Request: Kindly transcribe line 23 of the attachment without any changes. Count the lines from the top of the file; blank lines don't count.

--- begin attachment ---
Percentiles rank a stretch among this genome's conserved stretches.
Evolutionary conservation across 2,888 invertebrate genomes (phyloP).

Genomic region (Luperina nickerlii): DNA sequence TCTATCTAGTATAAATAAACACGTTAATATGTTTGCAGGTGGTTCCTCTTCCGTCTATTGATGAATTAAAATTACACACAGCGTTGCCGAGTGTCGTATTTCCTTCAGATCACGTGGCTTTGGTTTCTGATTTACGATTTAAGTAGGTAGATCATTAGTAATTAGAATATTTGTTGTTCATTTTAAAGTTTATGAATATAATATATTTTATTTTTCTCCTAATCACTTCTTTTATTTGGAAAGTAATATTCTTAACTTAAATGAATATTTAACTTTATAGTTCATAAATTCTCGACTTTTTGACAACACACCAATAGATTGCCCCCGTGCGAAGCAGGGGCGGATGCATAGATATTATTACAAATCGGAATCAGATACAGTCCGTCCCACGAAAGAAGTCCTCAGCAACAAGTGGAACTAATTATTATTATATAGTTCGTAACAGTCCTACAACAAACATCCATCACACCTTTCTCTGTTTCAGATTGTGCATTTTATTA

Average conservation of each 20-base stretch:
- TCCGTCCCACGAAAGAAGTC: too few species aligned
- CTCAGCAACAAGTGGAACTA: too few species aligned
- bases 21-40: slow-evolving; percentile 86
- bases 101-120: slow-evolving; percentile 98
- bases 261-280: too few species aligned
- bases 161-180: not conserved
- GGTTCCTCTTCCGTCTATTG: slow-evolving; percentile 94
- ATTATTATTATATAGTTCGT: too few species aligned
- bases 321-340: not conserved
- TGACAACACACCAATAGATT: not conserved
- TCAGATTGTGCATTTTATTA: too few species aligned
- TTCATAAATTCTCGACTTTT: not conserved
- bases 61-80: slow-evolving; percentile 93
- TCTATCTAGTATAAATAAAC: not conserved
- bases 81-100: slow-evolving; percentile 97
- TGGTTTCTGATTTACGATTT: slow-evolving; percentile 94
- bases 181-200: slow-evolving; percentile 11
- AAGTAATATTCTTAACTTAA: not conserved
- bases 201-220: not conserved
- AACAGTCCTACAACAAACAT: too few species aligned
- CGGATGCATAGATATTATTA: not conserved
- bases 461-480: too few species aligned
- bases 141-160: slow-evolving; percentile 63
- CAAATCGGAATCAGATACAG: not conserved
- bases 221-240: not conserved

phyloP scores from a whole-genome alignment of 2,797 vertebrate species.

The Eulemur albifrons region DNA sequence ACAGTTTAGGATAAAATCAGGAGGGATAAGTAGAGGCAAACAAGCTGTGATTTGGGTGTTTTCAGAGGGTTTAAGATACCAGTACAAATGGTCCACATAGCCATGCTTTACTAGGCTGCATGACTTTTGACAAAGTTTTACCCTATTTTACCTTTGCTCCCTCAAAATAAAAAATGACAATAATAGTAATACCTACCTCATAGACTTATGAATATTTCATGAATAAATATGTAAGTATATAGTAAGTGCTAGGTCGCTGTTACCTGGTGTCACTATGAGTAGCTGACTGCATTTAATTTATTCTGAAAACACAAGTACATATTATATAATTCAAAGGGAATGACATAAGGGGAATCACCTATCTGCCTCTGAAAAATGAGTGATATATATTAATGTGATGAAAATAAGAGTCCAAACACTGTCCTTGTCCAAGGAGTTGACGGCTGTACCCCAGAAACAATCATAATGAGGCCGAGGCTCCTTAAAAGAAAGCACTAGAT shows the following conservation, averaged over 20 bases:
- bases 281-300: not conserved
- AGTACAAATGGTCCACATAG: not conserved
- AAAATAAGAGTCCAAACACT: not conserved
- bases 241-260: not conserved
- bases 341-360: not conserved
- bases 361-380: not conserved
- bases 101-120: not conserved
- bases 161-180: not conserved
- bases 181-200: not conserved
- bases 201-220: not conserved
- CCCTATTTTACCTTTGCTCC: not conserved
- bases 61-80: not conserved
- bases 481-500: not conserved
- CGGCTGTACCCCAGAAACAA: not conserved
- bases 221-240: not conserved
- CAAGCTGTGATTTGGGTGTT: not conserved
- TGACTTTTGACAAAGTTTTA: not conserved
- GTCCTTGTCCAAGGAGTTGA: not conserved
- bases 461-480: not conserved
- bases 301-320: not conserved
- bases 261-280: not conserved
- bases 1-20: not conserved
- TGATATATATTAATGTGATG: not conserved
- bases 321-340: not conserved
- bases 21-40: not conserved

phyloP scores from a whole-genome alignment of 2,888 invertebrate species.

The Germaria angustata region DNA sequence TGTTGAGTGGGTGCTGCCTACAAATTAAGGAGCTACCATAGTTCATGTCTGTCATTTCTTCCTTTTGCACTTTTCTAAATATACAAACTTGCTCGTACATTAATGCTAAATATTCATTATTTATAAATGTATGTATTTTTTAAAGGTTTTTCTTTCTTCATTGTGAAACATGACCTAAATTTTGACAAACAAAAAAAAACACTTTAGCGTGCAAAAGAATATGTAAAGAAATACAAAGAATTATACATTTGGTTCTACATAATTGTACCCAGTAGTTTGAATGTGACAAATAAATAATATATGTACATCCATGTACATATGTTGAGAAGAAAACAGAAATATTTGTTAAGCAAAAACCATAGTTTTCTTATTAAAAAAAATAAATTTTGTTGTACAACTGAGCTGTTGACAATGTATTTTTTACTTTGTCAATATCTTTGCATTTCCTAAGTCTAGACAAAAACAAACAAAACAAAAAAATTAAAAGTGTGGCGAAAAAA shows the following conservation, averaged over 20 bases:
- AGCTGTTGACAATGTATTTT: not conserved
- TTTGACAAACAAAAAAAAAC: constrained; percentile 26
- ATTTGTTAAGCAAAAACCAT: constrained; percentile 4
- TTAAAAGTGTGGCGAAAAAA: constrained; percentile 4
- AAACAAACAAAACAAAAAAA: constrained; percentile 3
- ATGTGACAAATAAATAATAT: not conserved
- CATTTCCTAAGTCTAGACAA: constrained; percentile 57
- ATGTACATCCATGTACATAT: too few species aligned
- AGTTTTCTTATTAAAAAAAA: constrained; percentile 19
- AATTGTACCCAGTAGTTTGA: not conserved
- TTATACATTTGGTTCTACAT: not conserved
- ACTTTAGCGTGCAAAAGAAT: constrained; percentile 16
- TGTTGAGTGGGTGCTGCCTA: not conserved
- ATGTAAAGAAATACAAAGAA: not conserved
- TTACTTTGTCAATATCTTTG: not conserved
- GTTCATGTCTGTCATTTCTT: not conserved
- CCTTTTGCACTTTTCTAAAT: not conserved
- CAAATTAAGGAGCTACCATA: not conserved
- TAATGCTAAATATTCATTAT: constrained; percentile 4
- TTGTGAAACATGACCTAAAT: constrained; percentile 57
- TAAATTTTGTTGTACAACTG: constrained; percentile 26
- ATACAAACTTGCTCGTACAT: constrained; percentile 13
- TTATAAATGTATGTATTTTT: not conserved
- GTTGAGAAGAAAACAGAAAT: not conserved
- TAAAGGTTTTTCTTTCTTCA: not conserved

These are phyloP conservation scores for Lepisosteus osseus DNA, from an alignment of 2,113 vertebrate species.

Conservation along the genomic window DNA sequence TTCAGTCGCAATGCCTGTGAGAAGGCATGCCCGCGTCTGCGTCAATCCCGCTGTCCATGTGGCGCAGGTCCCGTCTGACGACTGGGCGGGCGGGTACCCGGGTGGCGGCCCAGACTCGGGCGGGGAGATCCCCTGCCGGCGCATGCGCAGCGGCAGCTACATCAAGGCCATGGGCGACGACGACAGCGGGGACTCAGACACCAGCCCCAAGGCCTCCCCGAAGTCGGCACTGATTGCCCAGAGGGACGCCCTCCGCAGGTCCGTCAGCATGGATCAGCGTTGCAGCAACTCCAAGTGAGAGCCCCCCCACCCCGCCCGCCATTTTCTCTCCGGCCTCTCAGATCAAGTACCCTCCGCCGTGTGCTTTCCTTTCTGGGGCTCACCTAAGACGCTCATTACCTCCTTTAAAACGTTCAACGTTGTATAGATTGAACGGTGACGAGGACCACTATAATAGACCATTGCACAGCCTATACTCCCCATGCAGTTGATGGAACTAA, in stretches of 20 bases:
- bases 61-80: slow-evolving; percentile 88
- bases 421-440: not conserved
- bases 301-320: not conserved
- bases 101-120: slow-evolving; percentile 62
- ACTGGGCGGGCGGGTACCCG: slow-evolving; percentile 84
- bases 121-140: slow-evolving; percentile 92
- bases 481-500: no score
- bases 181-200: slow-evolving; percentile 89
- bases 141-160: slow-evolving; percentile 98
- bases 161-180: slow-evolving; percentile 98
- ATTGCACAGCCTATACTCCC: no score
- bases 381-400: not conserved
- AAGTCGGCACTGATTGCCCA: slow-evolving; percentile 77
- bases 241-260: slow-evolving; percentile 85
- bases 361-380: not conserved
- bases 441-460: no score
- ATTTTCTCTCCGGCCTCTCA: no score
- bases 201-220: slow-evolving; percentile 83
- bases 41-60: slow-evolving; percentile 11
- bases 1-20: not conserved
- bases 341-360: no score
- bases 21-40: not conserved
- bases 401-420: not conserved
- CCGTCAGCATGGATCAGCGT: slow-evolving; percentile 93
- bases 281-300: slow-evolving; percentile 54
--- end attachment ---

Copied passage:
- bases 201-220: not conserved